There is no shortage of stories about people with disabilities who do not get the care they need, sadly, and who are treated poorly — on every level – by the existing healthcare system.

Some of the experiences of actual members (with fictitious names here) in the three founding organizations are summarized below. Together these stories provide a sense of the range of individuals who most benefit from the DCP model of disability-competent care:

  • Samuel is a 21-year-old male who suffered a gunshot wound when he was in 9th grade, resulting in paraplegia (he does have use of his hands and arms). He also has life-threatening pressure ulcers (“bed sores”), uses both tobacco and marijuana, and has suffered from multiple blood clots in his lungs, so he needs long-term anticoagulation therapy; he has been involved with gangs. Because of multiple hospitalizations and poor self-care at home, Samuel was identified as being in need of more comprehensive outreach services. He lives at home with his 80+ year old grandmother who was his legal guardian until he turned 21.   He was also diagnosed with PTSD, Impulse-Control Disorder, and Oppositional Defiant Disorder. He enrolled in BCMG, and his primary care team arranged for a several month stay at a sub-acute facility to maximize healing of his pressure ulcers; throughout his rehab, the team stayed in close touch with Samuel and provided emotional and medical support, in the hope that he would work with them to get better.  As of two years ago, all of his pressure ulcers have healed, and he has avoided being hospitalized for the past two years as well.  Samuel is an ongoing member of BCMG, and receives primary care from both a nurse practitioner and a doctor.  His BCMG team ordered physical therapy for wheelchair seating to reduce pressure on his skin and to minimize his risk for a recurrence of pressure ulcers.  Samuel also works with a social worker from BCMG to receive support for emotional, family, housing, and financial issues.  He has lived successfully in the community for two years, and continues to do so.
  • Charlize is a 27-year old woman with cerebral palsy, an unusually small head (microcephaly), intellectual disability, seizure disorder, Rett’s disorder (characterized by fits of screaming and inconsolable crying, and loss of function in the hands as well as loss of speech, panic-attacks, and behavior that resembles autism), incontinence, and spastic quadriparesis (weakness in all four limbs);  She is non-verbal and communicates via physical gestures and vocalizations; She has a feeding tube inserted into her abdomen, and eats a pureed diet, as she is prone to choking.   Charlize lived for a long time in a nursing home, but when she became a patient of a DCP pioneering organization, with the right care and support, she was able to get out of the nursing home and into an independent living situation in a group home.  She has maintained independent living in a group home with primary care via the DCP’s multidisciplinary team, has stayed out of the hospital for three years, and appears to be doing well.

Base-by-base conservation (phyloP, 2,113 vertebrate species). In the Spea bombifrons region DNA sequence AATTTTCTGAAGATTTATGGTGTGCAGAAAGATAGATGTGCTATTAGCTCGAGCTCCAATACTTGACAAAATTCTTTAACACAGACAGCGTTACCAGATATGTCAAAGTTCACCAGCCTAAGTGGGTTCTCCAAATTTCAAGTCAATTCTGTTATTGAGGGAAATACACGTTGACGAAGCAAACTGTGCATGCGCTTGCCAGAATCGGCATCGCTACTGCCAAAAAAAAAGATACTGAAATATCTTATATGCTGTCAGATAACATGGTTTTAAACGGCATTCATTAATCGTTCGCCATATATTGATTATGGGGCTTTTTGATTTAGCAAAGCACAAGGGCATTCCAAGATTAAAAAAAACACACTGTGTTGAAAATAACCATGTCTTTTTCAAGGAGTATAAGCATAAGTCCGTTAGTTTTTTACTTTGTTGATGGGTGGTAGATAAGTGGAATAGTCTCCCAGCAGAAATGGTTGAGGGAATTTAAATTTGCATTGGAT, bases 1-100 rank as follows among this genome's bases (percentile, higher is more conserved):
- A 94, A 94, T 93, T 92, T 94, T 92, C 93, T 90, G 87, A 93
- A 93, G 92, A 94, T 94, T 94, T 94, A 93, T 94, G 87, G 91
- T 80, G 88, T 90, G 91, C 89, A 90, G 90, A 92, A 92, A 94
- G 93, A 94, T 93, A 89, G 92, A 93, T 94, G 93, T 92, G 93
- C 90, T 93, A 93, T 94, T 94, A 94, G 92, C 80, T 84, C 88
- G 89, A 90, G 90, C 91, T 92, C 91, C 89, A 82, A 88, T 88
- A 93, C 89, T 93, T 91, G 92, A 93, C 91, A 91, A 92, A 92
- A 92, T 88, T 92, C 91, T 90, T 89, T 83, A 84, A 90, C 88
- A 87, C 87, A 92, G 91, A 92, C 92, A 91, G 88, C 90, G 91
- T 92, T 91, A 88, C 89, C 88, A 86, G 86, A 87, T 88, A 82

• John is a 27-year-old male who is quadriplegic (due to an injury that severed his spinal cord when he was 24). He also has chronic pain, an inability to control his bladder and bowels, spasticity, and has lost more than 30% of his weight.  John suffers from malnutrition and pressure ulcers (also known as “bedsores”).  He lived in an acute rehab facility for two years, until he enrolled in a disability-competent plan.  He moved back home with his partner and two-year-old daughter; his home is on the third floor with no elevator.  John uses a motorized wheelchair to ambulate, so he is unable to leave his home without being carried down the stairs.  John’s care team set up both physical therapy and occupational therapy at his home, along with home management of the equipment John needs (including his motorized wheelchair); the team also manages the coordination of care from specialists, including urology and pain management.  John accesses care from a pain management clinic that specializes in chronic pain; his care team works closely together to oversee his care; he still lives independently in the community.

The stories of Samuel, Charlize, and John provide just three brief descriptions of some of the issues that people with disabilities face.  The Disability Practice Institute is dedicated to defining, developing, and refining a seamless model of disability-competent care that can be replicated in local communities so that people like Samuel, Charlize, and John can enjoy lives of independence, health, and fulfillment.